Springen’s Stanford service includes writing the Stanford class of '83 column for the alumni magazine for the past 39 years and serving a five-year term on the Stanford Alumni Association's board and a four-year term on the Stanford Associates board. She received her bachelor's degree in international relations from Stanford and her master's degree in journalism from Columbia University. She and her husband, Mark Kerber, Stanford '81, are the proud parents of Jasmine Kerber, '20, MA '21, and Gigi Kerber.

Geoff Cox is Senior Associate Dean for Administration and Finance in the Graduate School of Education at Stanford (since 2016), where he also serves as a lecturer and Co-Director of the Master’s Program in Policy, Organization, and Leadership Studies. Prior to this position, he was president of Alliant International University from 2004-2016. Earlier in his career he was president of Cardean University (2000-2004), an online startup created by He also served as Vice Provost for Institutional Planning at Stanford from 1992-2000, and Director of Financial Planning and Budgets and Assistant Provost at the University of Chicago from 1988-1992. He is a former member of the WASC Senior College and University Accrediting Commission. He is a graduate of Knox College and has a PhD in philosophy from the University of Chicago. Cox is the author of the book, Theorizing the Resilience of American Higher Education: How Colleges and Universities Adapt to Changing Social and Economic Conditions, published by Routledge in 2019.

Jonathan Gifford is a returned Palo Alto native, lured back to the area in no small part by the discovery of Stanford Historical Society podcasts while in Europe, where he lived and worked for nearly twenty years upon graduating from Stanford. Based in Budapest, he supported private enterprise and civil society efforts for the European Union before moving to the private sector where he consulted and helped finance emerging companies in the region. Among various ventures, he is still very much involved in a food ingredients company based in Budapest. A student of history and languages, he volunteers as an oral history interviewer and participates in the ever-dynamic Program Committee. Locally, he spends his free time with gardening, urban forestry, and local history as a way to remain in touch with his local roots.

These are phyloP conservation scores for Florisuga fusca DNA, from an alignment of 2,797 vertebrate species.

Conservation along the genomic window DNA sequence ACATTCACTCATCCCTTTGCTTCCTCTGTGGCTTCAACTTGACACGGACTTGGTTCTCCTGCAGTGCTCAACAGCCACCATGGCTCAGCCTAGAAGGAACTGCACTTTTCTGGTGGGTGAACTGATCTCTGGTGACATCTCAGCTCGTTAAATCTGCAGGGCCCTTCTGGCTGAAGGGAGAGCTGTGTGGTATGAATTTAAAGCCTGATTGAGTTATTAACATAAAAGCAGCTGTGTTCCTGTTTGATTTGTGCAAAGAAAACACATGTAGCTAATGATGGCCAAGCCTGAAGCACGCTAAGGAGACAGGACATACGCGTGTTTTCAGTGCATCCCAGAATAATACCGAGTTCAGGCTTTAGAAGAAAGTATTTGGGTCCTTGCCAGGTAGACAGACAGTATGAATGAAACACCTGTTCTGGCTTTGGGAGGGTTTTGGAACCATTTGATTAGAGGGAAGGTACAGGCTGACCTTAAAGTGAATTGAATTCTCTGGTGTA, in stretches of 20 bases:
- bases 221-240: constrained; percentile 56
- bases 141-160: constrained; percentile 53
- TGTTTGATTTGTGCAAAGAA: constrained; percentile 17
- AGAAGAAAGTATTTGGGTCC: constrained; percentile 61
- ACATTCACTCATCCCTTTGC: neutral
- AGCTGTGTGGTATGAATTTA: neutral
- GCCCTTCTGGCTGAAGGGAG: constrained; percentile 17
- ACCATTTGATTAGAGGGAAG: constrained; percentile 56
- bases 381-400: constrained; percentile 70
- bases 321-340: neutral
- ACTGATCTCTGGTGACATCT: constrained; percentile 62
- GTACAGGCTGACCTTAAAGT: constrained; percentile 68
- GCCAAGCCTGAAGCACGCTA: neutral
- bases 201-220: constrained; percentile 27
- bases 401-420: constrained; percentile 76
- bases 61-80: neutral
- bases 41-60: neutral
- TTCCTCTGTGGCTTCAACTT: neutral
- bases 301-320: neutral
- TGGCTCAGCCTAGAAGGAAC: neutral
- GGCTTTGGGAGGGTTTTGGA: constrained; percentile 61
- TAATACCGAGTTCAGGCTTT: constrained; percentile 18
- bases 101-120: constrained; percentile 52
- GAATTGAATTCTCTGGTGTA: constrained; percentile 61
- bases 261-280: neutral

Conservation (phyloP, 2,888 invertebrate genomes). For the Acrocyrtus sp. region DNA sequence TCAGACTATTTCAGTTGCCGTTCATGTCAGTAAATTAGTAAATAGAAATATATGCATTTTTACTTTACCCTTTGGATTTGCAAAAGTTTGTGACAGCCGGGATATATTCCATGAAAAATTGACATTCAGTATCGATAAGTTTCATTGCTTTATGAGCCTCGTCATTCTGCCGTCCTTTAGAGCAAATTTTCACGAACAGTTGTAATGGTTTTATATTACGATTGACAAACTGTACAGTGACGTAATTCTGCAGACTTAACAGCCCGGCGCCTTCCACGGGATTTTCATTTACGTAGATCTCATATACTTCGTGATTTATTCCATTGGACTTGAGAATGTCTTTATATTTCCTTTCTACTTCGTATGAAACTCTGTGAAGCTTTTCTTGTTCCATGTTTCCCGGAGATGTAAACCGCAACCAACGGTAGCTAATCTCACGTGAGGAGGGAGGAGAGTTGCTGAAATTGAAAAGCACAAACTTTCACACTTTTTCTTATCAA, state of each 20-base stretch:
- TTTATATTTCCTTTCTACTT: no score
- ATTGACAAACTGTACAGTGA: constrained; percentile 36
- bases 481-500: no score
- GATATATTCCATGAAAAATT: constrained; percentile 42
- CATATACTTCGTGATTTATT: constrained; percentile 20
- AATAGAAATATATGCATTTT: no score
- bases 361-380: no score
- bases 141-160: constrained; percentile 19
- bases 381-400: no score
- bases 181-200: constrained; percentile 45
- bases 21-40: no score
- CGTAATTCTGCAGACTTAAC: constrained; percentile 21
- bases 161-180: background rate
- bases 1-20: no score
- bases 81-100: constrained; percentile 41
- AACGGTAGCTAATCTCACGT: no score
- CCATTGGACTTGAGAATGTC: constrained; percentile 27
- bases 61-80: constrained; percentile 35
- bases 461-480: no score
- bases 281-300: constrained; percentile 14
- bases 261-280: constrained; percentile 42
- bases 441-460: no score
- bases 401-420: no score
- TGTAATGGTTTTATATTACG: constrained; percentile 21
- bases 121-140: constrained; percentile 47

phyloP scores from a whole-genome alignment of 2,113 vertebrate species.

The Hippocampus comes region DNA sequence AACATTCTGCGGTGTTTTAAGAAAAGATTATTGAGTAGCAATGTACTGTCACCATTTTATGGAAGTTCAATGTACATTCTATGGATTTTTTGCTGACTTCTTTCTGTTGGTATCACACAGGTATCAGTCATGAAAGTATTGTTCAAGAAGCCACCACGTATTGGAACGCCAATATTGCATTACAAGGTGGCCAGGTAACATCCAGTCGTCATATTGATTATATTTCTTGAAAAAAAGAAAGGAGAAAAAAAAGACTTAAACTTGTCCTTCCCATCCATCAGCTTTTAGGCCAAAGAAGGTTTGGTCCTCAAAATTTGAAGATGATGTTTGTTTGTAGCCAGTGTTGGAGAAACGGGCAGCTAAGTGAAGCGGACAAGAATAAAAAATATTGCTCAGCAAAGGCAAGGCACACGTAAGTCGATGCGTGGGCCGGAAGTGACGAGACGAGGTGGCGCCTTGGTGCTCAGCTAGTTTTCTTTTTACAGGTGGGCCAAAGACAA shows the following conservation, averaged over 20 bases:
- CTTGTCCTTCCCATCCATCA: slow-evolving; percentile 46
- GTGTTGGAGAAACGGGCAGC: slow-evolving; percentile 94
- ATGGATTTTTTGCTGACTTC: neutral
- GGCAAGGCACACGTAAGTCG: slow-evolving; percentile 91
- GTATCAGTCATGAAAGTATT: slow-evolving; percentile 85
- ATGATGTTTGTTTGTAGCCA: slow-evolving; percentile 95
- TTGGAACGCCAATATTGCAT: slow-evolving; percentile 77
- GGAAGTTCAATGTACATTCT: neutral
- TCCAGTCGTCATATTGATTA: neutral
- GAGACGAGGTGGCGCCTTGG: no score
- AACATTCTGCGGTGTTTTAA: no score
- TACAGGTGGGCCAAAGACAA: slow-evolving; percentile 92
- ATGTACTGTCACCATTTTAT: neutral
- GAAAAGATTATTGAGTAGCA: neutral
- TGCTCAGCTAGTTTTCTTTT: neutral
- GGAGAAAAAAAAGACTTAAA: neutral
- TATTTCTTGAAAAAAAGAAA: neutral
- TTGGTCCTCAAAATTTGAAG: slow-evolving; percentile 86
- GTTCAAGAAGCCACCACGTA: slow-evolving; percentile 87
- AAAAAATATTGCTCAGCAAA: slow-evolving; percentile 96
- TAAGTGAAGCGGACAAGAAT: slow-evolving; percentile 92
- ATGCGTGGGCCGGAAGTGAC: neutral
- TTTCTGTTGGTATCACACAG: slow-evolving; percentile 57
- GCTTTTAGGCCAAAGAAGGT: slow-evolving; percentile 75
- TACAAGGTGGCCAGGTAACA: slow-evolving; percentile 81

Charles Junkerman retired as Dean of Continuing Studie, Emeritus, in 2020. He had served as Associate Provost and Dean of Continuing Studies, Associate Director of the Humanities Center, Assistant Dean of Undergraduate Studies, and Lecturer in Western Culture (1983-1986), the job that brought him to Stanford. Throughout his years at Stanford Junkerman taught courses on European and American literature, with special interests in 19th-century English and American Romanticism. He has also been a lecturer on many Travel/Study walking trips in the U.K., taught in South Korea, acted as a mentor in a half-way house in Redwood City, participated in Northern Irish peace initiatives, and served as an advisor to Indian tribes in Oklahoma on issues regarding repatriation of artifacts. From 2010-2012 he served as president of the Stanford Historical Society. He received a bachelor’s degree in English from the University of Wisconsin, a diplôme from the Université d’Aix-Marseille, and a PhD degree in comparative literature, UC-Berkeley.